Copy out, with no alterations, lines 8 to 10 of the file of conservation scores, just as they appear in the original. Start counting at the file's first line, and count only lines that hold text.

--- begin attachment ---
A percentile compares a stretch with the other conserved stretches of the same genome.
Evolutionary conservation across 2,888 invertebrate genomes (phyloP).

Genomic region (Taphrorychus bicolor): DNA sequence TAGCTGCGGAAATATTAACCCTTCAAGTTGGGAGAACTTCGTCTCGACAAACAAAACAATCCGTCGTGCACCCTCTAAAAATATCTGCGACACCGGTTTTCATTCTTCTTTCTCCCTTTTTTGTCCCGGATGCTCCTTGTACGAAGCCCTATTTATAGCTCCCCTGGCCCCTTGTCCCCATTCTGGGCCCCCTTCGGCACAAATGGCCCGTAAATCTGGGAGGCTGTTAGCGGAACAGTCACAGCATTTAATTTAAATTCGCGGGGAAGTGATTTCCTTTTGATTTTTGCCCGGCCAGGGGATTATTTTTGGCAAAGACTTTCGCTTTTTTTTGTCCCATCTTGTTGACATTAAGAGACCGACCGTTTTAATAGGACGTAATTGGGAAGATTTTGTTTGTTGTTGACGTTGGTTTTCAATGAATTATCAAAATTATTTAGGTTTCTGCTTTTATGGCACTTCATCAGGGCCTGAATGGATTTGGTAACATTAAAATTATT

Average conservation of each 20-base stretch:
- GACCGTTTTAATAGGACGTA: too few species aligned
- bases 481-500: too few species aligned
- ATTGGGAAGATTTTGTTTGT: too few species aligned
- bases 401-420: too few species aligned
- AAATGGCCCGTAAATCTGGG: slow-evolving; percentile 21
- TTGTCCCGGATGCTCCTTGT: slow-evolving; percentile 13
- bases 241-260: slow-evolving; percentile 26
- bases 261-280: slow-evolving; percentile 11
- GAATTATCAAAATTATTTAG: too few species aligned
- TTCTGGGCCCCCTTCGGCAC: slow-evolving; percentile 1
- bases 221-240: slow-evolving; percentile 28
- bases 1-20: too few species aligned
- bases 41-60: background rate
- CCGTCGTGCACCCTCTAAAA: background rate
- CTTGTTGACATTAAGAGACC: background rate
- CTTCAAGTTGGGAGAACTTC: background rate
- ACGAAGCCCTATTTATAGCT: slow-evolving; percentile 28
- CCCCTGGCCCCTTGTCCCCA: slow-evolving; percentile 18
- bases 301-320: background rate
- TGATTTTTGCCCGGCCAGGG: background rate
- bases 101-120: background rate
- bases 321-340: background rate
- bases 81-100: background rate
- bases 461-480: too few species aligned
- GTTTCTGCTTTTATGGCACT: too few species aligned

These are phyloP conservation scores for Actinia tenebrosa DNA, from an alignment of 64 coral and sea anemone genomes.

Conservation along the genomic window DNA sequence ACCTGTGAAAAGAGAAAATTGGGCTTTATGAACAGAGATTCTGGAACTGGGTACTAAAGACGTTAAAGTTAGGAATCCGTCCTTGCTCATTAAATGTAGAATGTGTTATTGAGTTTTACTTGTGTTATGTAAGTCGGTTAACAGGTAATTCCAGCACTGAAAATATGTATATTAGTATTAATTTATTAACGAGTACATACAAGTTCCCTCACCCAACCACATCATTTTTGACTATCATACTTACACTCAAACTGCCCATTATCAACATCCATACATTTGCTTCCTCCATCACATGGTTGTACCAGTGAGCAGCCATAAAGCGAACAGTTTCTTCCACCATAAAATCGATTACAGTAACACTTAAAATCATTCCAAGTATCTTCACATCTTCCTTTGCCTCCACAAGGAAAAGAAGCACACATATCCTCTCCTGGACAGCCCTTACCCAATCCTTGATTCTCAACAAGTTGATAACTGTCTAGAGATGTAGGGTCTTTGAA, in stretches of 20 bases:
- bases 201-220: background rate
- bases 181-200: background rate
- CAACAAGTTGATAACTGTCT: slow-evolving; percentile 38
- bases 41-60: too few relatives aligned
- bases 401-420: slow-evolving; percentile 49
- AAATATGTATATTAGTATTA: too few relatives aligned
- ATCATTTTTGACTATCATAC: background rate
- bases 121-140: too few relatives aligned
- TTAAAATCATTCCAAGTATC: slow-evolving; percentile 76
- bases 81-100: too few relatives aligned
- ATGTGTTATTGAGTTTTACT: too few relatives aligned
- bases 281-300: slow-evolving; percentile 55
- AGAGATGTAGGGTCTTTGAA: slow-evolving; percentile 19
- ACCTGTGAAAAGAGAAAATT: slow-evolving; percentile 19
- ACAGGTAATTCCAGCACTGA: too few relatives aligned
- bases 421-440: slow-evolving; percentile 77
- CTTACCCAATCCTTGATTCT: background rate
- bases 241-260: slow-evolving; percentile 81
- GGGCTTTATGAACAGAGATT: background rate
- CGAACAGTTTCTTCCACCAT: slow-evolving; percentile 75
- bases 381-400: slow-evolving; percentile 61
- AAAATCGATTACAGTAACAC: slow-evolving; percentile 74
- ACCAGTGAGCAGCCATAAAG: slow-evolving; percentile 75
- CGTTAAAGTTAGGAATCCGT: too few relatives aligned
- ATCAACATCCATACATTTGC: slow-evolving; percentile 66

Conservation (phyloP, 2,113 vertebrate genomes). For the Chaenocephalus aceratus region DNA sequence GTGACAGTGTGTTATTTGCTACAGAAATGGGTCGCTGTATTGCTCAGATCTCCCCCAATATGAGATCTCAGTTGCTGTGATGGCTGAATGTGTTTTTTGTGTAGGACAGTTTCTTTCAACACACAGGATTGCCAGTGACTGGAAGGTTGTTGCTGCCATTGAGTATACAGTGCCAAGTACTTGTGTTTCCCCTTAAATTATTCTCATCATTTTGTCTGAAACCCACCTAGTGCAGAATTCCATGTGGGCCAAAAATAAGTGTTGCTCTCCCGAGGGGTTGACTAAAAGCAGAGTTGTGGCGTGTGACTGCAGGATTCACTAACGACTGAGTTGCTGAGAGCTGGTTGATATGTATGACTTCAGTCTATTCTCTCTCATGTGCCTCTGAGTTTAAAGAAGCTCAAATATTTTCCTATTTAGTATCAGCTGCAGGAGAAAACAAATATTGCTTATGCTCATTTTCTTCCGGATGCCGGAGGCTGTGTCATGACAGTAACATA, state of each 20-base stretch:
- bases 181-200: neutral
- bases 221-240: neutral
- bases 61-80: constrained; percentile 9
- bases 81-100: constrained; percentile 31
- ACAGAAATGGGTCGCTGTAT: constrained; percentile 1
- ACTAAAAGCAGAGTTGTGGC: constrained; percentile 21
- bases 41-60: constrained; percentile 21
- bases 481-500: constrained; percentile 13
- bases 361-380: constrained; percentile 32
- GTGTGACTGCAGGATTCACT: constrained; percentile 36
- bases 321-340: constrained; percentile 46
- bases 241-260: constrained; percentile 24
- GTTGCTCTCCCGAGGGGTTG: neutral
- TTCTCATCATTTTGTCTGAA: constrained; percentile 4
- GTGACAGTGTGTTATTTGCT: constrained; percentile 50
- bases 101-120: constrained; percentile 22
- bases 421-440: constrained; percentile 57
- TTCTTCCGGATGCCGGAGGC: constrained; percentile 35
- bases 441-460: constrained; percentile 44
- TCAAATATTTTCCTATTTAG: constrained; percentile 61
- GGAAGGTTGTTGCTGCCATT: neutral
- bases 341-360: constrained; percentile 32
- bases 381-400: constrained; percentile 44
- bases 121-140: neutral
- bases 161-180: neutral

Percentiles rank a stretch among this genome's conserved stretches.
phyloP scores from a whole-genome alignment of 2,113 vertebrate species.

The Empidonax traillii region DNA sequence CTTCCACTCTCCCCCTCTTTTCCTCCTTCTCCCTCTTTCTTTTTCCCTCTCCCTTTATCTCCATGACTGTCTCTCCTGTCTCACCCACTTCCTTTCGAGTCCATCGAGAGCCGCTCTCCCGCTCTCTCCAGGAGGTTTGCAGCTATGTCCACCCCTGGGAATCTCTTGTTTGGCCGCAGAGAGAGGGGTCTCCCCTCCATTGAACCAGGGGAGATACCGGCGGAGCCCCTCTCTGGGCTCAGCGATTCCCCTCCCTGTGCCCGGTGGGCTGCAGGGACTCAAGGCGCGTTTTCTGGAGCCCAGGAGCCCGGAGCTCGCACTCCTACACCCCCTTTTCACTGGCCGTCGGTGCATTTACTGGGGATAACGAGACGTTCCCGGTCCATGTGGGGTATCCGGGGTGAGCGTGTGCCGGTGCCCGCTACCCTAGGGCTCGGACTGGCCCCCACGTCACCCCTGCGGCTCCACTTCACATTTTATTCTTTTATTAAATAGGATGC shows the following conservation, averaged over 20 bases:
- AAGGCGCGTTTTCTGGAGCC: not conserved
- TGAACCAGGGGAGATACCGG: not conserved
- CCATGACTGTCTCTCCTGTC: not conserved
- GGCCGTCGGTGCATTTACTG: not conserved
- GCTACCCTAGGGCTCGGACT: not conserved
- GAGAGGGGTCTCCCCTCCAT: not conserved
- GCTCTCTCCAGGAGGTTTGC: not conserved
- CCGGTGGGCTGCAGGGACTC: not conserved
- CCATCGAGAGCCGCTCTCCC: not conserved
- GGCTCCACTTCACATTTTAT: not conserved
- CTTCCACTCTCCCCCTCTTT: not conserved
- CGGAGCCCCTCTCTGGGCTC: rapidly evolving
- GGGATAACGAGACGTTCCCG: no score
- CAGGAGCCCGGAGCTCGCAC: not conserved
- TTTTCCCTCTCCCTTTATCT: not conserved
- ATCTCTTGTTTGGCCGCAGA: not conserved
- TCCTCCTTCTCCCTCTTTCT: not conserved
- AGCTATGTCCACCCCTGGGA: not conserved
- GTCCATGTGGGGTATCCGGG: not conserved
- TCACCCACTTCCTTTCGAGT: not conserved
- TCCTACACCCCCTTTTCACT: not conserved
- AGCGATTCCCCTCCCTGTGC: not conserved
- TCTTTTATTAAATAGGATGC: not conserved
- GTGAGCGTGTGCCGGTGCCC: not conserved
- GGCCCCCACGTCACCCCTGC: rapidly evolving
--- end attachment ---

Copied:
- bases 401-420: too few species aligned
- AAATGGCCCGTAAATCTGGG: slow-evolving; percentile 21
- TTGTCCCGGATGCTCCTTGT: slow-evolving; percentile 13